This means that If average life expectancy (∼72 years in 2020) does not change substantially, the global generation born near the middle of the 21st century (∼2050) would be the first to experience cumulative economic net benefit from climate-change mitigation policy.
Notably, the break-even year is not sensitive to the uncertain magnitudes of the cost of mitigation or the economic damages from climate change. This result makes it explicit and understandable why an “economically optimal” policy can be difficult to implement in practice.
Our purpose is to bring this important issue to the foreground in order to stimulate discussions of potential solutions. Regardless of the specific solution to this problem we believe that in order for it to be overcome, it should be grappled with explicitly rather than obscured.
One way to potentially overcome some of the above barriers would be to emphasize the air-quality cobenefits
of climate change mitigation which tend to be more salient than climate impacts and they are experienced locally in both space and time.
Thus their alleviation represents a benefit that is not subject to the same long delay that the climate-related benefit would be and they are benefits that could be appreciated within a term of a politician.

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More from @PatrickTBrown31

10 Feb
Sometimes you'll hear the claim that humans are responsible for only 4% of CO2 emissions into the atmosphere. You can get that number from the diagram by comparing human emissions (9 GtC/year) to all others: 9/(60+60+9+90)=0.04. Is this the correct way to think about it? No.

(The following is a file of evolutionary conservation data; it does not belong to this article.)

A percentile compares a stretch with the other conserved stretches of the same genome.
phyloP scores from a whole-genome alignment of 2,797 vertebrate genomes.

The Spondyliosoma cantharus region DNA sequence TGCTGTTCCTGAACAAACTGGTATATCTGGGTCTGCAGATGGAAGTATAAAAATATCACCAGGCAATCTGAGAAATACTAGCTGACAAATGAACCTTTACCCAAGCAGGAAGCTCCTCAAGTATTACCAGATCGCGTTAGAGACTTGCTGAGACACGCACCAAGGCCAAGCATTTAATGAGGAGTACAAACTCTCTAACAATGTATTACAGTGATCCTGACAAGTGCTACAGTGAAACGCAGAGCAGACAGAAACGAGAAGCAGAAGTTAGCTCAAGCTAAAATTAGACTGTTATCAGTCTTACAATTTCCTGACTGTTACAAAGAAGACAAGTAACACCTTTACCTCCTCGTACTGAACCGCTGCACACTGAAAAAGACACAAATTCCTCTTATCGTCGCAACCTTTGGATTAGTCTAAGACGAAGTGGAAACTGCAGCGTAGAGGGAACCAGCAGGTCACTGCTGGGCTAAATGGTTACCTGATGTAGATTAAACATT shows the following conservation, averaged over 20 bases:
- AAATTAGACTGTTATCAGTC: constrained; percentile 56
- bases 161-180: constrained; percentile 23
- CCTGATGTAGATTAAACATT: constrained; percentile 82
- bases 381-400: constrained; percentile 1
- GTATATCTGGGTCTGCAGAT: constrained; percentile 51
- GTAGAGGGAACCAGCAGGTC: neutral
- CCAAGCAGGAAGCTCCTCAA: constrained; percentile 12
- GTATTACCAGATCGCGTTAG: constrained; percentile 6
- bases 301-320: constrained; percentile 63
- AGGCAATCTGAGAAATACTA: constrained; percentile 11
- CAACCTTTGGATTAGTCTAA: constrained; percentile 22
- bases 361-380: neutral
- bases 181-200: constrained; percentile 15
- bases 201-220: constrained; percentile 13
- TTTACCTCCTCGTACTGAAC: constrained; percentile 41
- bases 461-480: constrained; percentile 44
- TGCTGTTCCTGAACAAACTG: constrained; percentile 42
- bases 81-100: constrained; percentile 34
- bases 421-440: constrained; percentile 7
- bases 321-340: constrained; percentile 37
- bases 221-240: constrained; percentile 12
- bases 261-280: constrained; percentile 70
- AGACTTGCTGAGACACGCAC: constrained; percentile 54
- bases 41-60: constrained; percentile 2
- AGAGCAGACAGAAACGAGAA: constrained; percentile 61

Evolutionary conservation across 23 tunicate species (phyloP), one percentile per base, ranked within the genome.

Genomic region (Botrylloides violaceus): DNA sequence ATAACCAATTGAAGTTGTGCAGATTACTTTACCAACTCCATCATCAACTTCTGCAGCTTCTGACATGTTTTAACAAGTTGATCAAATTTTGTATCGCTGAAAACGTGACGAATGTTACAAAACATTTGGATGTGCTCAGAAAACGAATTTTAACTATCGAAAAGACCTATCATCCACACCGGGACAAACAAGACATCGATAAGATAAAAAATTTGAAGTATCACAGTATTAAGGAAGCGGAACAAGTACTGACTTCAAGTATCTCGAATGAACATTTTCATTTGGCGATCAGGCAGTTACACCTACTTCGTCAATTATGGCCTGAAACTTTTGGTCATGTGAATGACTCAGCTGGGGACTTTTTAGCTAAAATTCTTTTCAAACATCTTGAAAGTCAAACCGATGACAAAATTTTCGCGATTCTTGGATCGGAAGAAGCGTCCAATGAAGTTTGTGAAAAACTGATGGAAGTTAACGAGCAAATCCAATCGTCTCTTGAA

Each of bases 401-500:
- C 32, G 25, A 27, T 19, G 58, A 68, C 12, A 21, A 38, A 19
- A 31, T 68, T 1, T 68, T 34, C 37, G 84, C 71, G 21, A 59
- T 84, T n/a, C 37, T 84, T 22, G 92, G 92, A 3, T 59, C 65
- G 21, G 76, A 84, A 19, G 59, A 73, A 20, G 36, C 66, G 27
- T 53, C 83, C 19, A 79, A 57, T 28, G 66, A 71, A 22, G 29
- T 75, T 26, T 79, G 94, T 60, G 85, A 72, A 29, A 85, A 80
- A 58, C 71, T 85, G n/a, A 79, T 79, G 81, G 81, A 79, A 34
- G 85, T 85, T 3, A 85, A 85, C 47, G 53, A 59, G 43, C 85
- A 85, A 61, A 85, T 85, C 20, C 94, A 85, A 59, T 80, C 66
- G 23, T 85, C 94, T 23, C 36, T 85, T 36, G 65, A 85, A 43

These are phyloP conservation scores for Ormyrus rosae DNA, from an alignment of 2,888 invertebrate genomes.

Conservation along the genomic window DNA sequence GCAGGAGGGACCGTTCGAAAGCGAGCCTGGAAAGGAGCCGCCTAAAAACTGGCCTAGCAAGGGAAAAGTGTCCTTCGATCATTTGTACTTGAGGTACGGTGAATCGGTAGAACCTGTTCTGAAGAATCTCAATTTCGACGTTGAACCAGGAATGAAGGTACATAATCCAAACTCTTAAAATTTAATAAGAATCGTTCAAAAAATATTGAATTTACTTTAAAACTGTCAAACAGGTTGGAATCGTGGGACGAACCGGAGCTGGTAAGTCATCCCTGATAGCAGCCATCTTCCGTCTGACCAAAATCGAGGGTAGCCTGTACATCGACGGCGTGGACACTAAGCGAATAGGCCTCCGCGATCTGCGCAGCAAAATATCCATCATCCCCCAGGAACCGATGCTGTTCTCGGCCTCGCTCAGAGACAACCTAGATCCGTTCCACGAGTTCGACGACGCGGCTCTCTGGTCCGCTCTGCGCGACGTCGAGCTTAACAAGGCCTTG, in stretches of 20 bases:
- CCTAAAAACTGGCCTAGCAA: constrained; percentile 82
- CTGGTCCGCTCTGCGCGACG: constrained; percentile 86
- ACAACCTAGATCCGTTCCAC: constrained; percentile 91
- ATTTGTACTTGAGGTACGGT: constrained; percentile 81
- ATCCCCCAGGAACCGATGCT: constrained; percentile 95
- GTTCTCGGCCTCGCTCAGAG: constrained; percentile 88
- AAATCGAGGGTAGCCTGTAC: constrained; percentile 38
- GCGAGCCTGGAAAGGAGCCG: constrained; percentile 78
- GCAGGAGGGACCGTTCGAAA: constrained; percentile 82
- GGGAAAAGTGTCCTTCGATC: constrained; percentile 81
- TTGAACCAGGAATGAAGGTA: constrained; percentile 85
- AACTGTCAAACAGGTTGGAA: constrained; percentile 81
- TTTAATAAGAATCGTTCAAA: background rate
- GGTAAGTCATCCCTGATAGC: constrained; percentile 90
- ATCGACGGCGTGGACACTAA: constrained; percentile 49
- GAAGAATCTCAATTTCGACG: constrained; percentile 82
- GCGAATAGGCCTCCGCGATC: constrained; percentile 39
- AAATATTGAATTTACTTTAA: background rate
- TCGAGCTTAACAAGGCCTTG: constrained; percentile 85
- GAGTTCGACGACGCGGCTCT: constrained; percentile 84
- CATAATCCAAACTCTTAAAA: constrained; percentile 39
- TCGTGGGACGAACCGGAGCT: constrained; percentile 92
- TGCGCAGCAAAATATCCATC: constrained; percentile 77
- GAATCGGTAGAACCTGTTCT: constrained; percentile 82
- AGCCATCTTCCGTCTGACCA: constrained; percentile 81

Prior to human activity, natural sources of carbon to the atmosphere were balanced by natural sinks of carbon from the atmosphere (60+60+90-120-90=0). Since the industrial revolution, humans have introduced a new source of carbon to the atmosphere.
That new source has been partially compensated for by land and ocean uptake (3 GtC/year on land and 2 GtC/year into the ocean). But what's leftover stays in the atmosphere and accumulates year and year after year.
Read 4 tweets
16 Oct 19
6+ statements summarizing why the vast majority of climate scientists think human burning of fossil fuels is causing contemporary global warming. (1/10) #SJSU #Metr12 #GlobalWarming
1) Fundamental physics tells us that increasing greenhouse gas concentrations in the atmosphere should warm the surface, all else equal. This is so fundamental that the greenhouse effect was 1st proposed way back in 1824 (by Joseph Fourier). (2/10)
2) Through burning fossil fuels, humans have increased the concentrations of greenhouse gasses in the atmosphere. CO2 concentrations were nearly constant for thousands of years but have increased by almost 50% since the industrial revolution. (3/10)
Read 10 tweets
6 Dec 17
Out now in @Nature: @KenCaldeira and I show that Earth’s recent energy budget suggests greater future global warming than raw climate model projections indicate.

Key takeaway 1) Climate models that simulate the recent past the best, tend to simulate above average warming in the future. This is mostly due to ‘better’ models simulating more-positive shortwave cloud feedbacks.
Key takeaway 2) Our projections that combine information from observations with climate model output suggest 10-20% more warming than projections based on climate models alone.
Read 6 tweets